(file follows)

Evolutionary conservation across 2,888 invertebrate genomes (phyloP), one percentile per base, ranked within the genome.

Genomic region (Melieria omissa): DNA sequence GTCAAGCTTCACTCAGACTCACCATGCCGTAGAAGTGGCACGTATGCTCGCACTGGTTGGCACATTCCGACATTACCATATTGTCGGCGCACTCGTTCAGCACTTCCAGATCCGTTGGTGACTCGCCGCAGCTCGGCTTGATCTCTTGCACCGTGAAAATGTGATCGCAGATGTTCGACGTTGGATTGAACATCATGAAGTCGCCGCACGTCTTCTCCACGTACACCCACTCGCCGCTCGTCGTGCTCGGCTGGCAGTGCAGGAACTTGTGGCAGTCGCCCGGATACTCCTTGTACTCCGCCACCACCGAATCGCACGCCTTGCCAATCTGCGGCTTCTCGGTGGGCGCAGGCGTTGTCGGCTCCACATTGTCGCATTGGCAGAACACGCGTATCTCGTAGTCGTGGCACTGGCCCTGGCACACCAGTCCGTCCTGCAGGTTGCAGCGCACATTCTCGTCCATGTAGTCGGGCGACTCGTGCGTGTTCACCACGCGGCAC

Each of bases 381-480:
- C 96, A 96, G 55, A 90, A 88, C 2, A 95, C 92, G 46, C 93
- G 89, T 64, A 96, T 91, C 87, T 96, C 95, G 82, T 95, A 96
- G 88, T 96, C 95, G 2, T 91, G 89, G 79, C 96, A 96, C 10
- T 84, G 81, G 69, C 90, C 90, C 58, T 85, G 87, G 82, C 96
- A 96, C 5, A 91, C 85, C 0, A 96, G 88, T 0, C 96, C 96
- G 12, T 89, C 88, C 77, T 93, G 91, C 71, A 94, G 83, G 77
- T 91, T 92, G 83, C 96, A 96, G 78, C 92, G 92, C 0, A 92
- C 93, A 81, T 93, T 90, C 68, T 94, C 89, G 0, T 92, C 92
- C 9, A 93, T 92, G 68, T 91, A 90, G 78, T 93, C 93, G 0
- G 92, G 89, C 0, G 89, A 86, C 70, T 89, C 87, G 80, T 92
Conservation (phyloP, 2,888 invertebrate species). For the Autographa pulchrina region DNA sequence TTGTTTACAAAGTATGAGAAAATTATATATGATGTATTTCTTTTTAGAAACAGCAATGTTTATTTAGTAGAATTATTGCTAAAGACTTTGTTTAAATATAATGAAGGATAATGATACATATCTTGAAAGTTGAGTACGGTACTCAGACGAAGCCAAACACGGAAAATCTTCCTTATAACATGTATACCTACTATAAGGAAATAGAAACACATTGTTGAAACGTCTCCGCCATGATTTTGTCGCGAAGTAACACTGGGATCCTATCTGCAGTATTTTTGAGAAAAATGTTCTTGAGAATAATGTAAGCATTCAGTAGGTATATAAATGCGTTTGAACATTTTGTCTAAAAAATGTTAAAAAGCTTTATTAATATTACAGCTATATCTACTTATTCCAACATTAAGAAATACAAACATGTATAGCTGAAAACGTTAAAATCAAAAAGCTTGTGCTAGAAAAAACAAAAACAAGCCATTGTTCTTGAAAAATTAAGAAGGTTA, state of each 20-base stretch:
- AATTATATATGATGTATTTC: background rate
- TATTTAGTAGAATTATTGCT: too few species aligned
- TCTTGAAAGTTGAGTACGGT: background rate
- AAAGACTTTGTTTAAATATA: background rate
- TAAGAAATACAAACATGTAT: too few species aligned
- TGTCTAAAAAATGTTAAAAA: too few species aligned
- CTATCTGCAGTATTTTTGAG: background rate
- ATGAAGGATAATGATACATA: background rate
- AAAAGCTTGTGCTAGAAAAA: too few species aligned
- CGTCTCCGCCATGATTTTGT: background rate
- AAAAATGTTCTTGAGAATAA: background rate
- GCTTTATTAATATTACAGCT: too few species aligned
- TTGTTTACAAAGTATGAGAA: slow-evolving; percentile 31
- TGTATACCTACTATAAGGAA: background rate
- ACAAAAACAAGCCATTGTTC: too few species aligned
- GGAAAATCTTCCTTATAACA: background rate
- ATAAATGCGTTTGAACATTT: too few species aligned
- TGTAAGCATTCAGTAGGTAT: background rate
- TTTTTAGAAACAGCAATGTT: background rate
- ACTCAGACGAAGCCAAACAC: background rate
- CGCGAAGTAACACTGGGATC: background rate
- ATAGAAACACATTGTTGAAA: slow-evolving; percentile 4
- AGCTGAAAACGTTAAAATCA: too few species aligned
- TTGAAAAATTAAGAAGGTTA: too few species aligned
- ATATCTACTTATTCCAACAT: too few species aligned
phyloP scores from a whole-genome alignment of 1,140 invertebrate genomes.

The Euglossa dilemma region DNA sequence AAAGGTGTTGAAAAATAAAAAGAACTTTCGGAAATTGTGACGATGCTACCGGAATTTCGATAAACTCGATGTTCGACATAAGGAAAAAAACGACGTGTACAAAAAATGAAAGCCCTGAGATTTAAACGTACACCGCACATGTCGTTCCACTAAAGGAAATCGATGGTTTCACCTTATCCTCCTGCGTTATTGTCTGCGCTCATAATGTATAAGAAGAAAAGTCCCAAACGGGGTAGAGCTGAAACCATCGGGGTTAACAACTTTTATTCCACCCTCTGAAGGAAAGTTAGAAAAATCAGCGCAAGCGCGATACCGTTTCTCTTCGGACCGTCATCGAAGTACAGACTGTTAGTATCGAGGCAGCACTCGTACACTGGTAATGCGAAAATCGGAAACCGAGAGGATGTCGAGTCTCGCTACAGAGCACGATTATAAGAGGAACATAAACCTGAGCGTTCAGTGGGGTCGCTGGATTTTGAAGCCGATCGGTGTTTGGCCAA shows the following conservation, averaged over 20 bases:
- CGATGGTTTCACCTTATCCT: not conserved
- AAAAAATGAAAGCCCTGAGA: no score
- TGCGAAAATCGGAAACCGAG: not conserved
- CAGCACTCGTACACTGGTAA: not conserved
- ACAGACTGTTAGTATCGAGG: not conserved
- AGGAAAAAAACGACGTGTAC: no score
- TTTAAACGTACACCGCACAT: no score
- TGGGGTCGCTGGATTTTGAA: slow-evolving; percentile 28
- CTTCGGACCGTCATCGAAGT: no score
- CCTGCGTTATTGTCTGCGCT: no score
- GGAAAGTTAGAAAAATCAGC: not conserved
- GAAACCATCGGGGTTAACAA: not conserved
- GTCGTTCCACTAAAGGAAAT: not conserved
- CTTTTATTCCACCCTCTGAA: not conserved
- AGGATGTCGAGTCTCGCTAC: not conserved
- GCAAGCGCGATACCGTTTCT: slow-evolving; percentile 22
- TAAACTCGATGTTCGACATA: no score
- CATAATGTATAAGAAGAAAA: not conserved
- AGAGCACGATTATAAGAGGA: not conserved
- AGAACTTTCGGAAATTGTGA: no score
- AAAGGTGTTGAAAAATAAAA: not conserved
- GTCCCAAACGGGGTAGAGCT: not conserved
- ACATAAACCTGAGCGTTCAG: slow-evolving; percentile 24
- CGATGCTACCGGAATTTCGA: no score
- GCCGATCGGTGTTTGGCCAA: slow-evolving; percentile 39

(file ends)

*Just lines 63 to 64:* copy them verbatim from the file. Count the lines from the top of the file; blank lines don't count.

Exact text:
- GTCCCAAACGGGGTAGAGCT: not conserved
- ACATAAACCTGAGCGTTCAG: slow-evolving; percentile 24